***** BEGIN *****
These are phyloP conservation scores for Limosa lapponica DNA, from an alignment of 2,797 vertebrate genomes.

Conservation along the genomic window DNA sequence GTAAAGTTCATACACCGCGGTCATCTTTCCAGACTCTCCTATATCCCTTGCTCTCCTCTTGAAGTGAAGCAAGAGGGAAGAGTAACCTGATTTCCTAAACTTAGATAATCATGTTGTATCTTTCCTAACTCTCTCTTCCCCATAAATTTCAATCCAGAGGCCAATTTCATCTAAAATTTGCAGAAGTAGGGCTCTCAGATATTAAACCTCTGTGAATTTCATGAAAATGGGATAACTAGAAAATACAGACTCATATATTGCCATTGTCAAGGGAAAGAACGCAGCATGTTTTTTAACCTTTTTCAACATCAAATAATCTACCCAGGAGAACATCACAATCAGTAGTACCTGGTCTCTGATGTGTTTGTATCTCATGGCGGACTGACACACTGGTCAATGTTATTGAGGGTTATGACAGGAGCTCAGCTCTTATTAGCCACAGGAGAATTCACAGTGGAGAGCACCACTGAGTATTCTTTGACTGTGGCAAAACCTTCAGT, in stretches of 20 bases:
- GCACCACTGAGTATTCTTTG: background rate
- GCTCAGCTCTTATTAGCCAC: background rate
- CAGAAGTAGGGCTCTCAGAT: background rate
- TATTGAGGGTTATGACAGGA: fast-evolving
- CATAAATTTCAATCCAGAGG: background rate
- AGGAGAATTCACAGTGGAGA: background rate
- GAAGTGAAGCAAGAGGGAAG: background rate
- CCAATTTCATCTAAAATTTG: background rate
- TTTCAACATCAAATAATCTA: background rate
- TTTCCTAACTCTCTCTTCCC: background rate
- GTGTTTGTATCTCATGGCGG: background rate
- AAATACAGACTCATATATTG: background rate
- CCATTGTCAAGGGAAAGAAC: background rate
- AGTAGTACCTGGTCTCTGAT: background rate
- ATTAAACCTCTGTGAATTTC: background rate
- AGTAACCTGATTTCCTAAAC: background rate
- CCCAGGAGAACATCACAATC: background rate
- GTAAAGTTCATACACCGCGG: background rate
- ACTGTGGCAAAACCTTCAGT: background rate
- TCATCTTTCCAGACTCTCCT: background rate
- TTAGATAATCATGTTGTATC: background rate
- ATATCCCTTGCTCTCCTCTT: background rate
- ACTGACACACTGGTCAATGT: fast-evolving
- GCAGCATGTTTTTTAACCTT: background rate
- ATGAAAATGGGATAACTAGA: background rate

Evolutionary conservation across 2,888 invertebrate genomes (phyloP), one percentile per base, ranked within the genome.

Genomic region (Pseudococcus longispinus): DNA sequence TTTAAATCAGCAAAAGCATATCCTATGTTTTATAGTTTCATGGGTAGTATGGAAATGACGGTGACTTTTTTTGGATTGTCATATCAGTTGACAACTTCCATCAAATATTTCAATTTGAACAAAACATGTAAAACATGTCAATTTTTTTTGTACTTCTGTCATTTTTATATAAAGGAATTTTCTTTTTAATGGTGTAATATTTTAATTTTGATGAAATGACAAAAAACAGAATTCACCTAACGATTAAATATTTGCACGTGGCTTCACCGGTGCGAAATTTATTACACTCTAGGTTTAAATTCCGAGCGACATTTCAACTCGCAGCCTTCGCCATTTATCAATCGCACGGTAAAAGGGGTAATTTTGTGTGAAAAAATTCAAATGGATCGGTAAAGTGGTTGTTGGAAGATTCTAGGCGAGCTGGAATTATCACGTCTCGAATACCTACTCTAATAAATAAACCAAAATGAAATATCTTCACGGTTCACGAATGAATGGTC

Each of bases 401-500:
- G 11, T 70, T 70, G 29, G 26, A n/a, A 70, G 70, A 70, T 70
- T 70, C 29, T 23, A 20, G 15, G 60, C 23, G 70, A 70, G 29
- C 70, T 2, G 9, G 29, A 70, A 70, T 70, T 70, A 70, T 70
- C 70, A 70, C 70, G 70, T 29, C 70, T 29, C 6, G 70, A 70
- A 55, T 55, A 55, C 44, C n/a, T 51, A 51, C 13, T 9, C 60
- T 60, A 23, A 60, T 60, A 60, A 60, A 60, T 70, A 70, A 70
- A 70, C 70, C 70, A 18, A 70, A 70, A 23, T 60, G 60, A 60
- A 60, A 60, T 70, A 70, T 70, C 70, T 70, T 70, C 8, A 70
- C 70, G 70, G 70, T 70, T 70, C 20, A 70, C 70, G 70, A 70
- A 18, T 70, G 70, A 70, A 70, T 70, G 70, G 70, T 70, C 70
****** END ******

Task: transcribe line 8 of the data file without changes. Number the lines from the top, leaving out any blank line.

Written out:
- AGGAGAATTCACAGTGGAGA: background rate